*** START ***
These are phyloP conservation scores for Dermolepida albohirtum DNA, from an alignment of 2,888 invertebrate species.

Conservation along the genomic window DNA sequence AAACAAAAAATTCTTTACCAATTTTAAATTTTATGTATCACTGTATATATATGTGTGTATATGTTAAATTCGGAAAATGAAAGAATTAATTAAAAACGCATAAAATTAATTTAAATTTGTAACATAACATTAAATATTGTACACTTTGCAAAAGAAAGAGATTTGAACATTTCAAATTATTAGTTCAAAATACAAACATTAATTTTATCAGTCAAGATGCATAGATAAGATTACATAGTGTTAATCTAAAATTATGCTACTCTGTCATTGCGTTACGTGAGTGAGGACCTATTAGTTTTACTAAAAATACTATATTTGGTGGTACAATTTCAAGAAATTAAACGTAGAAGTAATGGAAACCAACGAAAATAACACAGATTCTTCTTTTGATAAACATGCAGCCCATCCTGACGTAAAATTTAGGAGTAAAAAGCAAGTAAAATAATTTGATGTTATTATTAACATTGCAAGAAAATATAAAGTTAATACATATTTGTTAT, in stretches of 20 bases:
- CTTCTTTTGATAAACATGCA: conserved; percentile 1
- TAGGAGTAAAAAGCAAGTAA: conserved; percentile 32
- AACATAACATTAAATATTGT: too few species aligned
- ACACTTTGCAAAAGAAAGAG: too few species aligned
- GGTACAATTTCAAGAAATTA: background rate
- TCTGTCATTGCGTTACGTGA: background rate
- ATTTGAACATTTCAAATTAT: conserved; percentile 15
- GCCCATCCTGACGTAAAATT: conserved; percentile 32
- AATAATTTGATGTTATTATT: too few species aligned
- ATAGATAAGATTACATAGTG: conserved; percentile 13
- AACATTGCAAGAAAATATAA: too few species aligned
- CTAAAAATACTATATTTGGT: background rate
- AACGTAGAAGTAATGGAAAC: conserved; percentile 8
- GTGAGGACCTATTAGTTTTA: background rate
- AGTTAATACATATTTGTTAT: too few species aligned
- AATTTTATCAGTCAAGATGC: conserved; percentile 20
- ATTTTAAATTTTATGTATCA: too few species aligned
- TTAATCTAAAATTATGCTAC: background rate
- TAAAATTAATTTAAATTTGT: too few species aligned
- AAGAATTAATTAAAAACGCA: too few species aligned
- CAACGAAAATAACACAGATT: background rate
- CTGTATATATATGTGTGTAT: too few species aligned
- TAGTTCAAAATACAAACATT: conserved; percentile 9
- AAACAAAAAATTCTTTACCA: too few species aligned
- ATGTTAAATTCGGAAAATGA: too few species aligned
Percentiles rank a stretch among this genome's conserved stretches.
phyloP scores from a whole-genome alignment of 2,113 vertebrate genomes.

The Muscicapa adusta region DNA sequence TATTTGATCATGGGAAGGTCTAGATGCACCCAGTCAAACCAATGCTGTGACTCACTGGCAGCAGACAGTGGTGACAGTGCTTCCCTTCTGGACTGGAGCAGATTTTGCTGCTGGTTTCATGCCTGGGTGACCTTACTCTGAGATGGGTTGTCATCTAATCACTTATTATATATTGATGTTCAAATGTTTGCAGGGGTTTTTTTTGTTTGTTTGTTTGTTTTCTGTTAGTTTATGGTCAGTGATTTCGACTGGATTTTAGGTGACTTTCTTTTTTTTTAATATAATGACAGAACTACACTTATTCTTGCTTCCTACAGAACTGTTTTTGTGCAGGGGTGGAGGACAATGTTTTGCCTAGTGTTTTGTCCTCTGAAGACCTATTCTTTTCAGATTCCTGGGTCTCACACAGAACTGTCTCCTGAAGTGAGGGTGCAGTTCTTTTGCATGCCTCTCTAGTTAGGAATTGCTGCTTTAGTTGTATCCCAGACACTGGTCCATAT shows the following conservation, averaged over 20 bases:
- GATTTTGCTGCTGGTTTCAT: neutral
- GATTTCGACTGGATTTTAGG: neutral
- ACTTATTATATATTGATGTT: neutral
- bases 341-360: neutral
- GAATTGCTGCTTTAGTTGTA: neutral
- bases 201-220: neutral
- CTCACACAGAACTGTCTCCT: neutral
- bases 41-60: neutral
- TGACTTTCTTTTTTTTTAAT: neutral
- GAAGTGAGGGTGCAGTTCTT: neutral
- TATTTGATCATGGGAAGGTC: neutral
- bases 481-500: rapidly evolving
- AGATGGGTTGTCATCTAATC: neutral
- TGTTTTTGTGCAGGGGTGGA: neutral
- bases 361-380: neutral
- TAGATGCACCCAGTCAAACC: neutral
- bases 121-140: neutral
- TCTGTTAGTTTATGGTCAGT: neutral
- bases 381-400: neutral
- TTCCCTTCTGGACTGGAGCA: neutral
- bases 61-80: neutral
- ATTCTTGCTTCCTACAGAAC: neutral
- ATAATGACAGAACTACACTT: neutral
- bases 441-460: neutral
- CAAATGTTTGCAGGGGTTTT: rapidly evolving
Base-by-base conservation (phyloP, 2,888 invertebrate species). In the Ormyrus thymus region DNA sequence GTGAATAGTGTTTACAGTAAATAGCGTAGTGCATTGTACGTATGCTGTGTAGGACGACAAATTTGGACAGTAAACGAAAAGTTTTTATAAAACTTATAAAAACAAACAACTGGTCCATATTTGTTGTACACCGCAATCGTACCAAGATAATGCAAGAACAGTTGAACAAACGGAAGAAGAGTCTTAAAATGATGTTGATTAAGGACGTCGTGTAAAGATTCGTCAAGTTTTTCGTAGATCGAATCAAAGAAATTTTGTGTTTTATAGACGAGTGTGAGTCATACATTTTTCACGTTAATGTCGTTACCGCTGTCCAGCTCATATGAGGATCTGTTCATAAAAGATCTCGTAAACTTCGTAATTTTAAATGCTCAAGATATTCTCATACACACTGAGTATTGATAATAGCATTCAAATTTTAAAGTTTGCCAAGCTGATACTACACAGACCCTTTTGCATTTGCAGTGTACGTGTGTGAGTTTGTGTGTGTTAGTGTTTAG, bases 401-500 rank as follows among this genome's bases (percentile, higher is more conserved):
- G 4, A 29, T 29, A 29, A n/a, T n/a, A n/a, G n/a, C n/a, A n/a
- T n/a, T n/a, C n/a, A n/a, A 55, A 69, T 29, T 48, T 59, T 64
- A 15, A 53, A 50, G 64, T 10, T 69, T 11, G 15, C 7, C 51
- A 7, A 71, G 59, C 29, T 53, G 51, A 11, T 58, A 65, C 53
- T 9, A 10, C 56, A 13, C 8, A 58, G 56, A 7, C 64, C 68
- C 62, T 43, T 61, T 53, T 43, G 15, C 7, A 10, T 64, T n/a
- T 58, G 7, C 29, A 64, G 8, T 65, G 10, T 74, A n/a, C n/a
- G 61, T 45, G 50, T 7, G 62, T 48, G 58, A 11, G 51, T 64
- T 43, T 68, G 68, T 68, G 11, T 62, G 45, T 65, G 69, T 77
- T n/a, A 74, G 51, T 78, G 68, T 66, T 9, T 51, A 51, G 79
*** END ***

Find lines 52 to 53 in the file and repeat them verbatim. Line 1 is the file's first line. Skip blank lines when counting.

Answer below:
- ATTCTTGCTTCCTACAGAAC: neutral
- ATAATGACAGAACTACACTT: neutral